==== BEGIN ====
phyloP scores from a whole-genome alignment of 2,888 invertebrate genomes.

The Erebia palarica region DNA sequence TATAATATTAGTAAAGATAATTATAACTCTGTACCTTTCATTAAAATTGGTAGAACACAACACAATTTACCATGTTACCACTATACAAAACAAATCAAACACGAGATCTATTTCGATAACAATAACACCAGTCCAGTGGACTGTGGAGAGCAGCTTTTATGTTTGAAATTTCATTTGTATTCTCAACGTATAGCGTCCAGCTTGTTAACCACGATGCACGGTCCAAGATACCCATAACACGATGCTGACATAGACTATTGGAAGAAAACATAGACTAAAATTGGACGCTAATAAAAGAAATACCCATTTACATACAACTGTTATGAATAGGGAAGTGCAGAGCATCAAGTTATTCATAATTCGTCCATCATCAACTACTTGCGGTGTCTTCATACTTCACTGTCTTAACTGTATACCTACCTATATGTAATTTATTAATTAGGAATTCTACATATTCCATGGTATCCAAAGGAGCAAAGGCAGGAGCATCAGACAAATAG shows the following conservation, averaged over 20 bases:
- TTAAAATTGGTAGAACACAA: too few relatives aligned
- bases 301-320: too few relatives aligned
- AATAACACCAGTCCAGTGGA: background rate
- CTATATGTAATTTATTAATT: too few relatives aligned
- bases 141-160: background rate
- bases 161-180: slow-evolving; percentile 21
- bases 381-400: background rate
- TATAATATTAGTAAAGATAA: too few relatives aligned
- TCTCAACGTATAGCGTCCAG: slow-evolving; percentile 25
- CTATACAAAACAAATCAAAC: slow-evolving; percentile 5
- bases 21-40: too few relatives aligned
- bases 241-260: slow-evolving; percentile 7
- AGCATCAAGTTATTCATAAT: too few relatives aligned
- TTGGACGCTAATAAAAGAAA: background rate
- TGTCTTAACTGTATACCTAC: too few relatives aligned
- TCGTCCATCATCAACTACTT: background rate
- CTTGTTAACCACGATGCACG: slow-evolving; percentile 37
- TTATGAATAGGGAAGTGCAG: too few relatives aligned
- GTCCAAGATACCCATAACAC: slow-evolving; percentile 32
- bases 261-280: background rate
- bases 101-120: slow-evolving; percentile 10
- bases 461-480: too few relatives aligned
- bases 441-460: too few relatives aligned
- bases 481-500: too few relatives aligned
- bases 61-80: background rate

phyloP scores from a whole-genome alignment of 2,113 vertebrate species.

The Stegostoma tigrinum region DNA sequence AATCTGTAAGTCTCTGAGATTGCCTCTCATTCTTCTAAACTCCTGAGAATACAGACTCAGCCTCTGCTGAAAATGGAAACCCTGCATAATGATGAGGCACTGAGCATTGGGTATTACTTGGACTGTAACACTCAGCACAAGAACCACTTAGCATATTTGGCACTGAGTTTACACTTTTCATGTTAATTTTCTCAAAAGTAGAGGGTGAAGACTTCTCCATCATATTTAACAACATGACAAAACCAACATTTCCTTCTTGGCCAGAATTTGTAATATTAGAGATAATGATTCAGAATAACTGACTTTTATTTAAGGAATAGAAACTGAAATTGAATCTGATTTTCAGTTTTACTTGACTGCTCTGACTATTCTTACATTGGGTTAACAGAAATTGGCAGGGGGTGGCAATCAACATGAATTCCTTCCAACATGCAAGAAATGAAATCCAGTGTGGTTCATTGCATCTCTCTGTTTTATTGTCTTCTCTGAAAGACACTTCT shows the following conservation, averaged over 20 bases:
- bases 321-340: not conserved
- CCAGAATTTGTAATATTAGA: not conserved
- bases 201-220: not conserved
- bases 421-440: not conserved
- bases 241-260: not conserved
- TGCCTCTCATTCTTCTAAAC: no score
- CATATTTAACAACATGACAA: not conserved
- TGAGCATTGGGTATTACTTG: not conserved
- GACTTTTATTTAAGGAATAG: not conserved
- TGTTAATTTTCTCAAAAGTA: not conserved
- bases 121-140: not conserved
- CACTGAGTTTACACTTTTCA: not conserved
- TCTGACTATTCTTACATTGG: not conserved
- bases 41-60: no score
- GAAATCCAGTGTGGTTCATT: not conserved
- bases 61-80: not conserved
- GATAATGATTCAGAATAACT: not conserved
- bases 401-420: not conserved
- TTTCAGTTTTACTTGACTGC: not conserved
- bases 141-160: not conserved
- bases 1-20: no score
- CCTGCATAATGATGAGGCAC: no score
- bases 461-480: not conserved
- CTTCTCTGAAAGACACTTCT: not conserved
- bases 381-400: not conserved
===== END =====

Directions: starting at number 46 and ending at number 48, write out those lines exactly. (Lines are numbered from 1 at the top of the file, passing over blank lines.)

- GATAATGATTCAGAATAACT: not conserved
- bases 401-420: not conserved
- TTTCAGTTTTACTTGACTGC: not conserved